By Carina M
By definition, peaceful protest or nonviolent resistance is the act of expressing disapproval through a statement or action without the use of violence. Many Americans, including Central students, are following in a long history of peaceful protest to send a strong message about human rights and to act as a voice for others who are unable to have one themselves.
Seniors Mandy Ta, Patrice Linman, and Livi Charette peacefully protested their first time at the Women’s March in Ann Arbor. Ta said, “I loved it! Everyone was so nice and loving towards one another. I felt like it brought people together. We are fighting for the same cause, for the same reasons, and together we made it better.”
But, not all of those watching the many peaceful protests of the last few weeks are pleased with what they see. Some people find the protests useless and ignorant. Tomi Lahren, an online video host, believes that the protest that occurred after President Donald Trump’s inauguration was a “a bunch of sore losers gathered together…” She also stated that “these “protesters” are typical snowflake millennials.”
Lahren’s conservative viewpoints has evoked a fiery passion in people who are fighting for the rights she opposes. Senior Jessica Bladow’s response to Lahren was, “Tomi Lahren is very condescending when people don’t agree with her. People are trying to stand up for what they believe in and she isn’t going to stop that.”
These protests are not only for people who don’t support President Trump’s decisions, but also for anyone who wants to peacefully protest what they themselves believe in. For example, people who are pro-choice have been demonstrating to show their support for Planned Parenthood, which many believe is at risk in the Trump era. Peaceful protests are for everyone and allow citizens to use their voices without the use of violence or any negative disturbance.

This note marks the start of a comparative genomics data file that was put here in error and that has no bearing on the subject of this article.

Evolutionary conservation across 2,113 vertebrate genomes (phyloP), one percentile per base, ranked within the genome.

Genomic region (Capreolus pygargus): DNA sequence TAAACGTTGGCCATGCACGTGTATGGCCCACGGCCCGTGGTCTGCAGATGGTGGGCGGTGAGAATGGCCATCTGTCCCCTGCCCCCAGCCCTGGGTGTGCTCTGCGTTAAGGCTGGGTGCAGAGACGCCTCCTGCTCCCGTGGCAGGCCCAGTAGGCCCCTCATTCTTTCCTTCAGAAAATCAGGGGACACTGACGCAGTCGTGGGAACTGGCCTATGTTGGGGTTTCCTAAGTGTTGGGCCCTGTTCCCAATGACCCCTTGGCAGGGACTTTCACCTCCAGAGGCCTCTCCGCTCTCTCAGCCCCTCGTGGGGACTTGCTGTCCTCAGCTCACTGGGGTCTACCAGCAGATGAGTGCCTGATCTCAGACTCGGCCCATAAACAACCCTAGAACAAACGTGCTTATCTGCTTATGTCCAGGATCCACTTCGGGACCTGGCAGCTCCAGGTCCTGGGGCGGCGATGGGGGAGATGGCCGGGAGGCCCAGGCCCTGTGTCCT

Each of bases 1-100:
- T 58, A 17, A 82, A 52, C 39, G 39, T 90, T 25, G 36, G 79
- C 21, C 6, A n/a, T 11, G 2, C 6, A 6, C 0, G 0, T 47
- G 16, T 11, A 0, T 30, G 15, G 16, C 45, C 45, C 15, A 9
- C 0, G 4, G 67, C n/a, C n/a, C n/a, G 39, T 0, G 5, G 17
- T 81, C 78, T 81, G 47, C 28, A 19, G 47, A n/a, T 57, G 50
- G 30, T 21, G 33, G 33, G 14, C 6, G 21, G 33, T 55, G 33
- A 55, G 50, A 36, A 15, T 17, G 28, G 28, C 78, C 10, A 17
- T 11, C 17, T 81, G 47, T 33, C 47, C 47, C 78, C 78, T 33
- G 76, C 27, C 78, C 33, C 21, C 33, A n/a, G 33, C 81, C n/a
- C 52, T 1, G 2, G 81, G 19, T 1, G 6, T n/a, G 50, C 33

Americans aren’t alone in finding a voice in the aftermath of the Trump inauguration through peaceful protest. On January 21, 2017 (the day after President Trump’s Inauguration) both women and men marched for women’s rights. Over 5 million worldwide and 500,000 in Washington, D.C., came to march and protest their basic rights. People were peaceful protesting at sister marches which is an event inspired by the women’s march. 673 marches were happening around the world in places like Topeka, Kansas all the way to Canberra, Australia.
Peaceful protesting has not only become popular in older citizens who are fighting for America to go forward, but also young people as well.